2/10/2014 12:00:00 AM
CHICAGO (ELCA) -- The Rev. Elizabeth A. Eaton, presiding bishop of the Evangelical Lutheran Church in America (ELCA), has requested that the U.S. government allocate a portion of its bilateral support to the Palestinian National Authority to paying its debt to Augusta Victoria Hospital, located on the Mount of Olives in Jerusalem.
In a Feb. 4 letter to U.S. Secretary of State John Kerry, Eaton said that while the hospital is "operating in the black," its critical medical services are "threatened by an acute financial crisis caused by the accumulated debt from the Palestinian National Authority."
"The debt arose from unpaid treatments in 2013 for patients referred by the Palestinian National Authority to Augusta Victoria Hospital," Eaton wrote.
The hospital is a program of The Lutheran World Federation (LWF), a global communion of 142 churches representing more than 70 million Christians in 79 countries. The ELCA is the communion's only member church from the United States.
The ELCA continues to provide annual financial support to Augusta Victoria Hospital, which cared for nearly 28,000 inpatients and outpatients in 2012. The hospital's specialized care centers offered more than 13,200 dialysis sessions, nearly 10,000 chemotherapy sessions and more than 14,000 interventions in the radiation oncology unit on an outpatient basis.
In an interview Dr. Tawfiq A. Nasser, chief executive officer of the hospital, said, "It is frustrating for us to be running a very successful hospital serving tens of thousands of patients only to be hindered by external factors beyond our control that are negatively affecting the wellbeing of our patients. The lives of our patients are held hostage to the political economy of the region that is beyond the control of anyone at the hospital. We appeal to anyone who can make a difference to put politics and bureaucracy aside, think of the lives of these poor cancer patients who can only be treated at Augusta Victoria Hospital, and rush to help in any way they can. It is the right thing to do. It is the human thing to do."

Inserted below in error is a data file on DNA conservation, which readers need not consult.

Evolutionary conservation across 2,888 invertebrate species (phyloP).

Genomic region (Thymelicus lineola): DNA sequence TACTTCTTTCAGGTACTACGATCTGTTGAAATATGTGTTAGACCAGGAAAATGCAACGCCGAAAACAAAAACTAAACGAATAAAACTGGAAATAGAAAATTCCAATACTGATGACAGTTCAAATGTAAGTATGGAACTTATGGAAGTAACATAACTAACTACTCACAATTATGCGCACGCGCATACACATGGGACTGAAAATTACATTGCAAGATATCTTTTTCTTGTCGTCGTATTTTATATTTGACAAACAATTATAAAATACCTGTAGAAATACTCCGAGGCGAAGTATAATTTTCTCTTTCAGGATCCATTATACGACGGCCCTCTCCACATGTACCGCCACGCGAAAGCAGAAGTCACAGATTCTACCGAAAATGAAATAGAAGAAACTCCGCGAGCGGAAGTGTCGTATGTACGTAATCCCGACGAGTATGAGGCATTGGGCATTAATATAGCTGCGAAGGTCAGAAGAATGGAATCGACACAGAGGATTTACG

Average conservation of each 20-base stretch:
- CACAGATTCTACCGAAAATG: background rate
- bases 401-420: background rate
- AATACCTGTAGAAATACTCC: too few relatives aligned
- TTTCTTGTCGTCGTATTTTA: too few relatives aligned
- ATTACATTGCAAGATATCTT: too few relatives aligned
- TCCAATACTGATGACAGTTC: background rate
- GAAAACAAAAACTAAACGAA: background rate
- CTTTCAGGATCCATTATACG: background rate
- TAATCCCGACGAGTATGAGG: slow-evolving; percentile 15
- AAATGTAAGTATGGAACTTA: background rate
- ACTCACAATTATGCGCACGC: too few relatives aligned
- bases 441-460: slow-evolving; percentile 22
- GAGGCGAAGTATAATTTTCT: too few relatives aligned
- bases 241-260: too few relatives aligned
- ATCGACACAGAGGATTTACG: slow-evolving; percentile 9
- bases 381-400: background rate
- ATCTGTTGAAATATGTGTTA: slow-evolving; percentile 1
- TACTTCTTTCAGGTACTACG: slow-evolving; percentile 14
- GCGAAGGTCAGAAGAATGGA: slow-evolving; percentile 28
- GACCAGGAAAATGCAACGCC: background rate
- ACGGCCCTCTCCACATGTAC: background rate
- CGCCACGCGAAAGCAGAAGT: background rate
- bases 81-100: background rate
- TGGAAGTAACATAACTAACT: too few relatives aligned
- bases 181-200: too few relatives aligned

In her letter to Kerry, Eaton wrote that while the hospital is managed "efficiently and effectively," the current situation "results solely from the Palestinian National Authority's inability to pay. The money that the U.S. government would deduct from its support of the Palestinian National Authority would be covering the Palestinian National Authority payable accounts and would be helping (the Authority) meet its obligations. It is money for the Palestinian National Authority, not Augusta Victoria Hospital."
Eaton's letter to Kerry is in response to a request from the Rev. Martin Junge, LWF general secretary. In a Jan. 29 letter, Junge asked communion leaders to take up the situation regarding the hospital "with your respective governments."
"The Lutheran World Federation remains steadfast in its commitment to the ongoing management of the Augusta Victoria Hospital in East Jerusalem and the life-saving services (the hospital) provides but is deeply concerned about the current financial situation facing the hospital," according to a Feb. 5 LWF statement.
"It is the political responsibility of the U.S. government to preserve the status quo in East Jerusalem and to ensure that a humanitarian crisis does not develop," Eaton wrote. "A humanitarian issue will most certainly arise if Augusta Victoria Hospital is unable to meet the needs of patients seeking treatment. The lives of patients at (the hospital) must not be placed in jeopardy because of this situation."
Augusta Victoria Hospital "also provides employment and institutional stability in the area. The hospital is a very important ministry in the region that needs to be able to continue to offer vital care to patients. It would be travesty if this health care system was allowed to collapse," said the Rev. Wyvetta Bullock, a member of the hospital board and executive for administration at the ELCA churchwide organization.
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About the Evangelical Lutheran Church in America:
The ELCA is one of the largest Christian denominations in the United States, with almost 4 million members in nearly 10,000 congregations across the 50 states and in the Caribbean region. Known as the church of "God's work. Our hands," the ELCA emphasizes the saving grace of God through faith in Jesus Christ, unity among Christians and service in the world. The ELCA's roots are in the writings of the German church reformer, Martin Luther.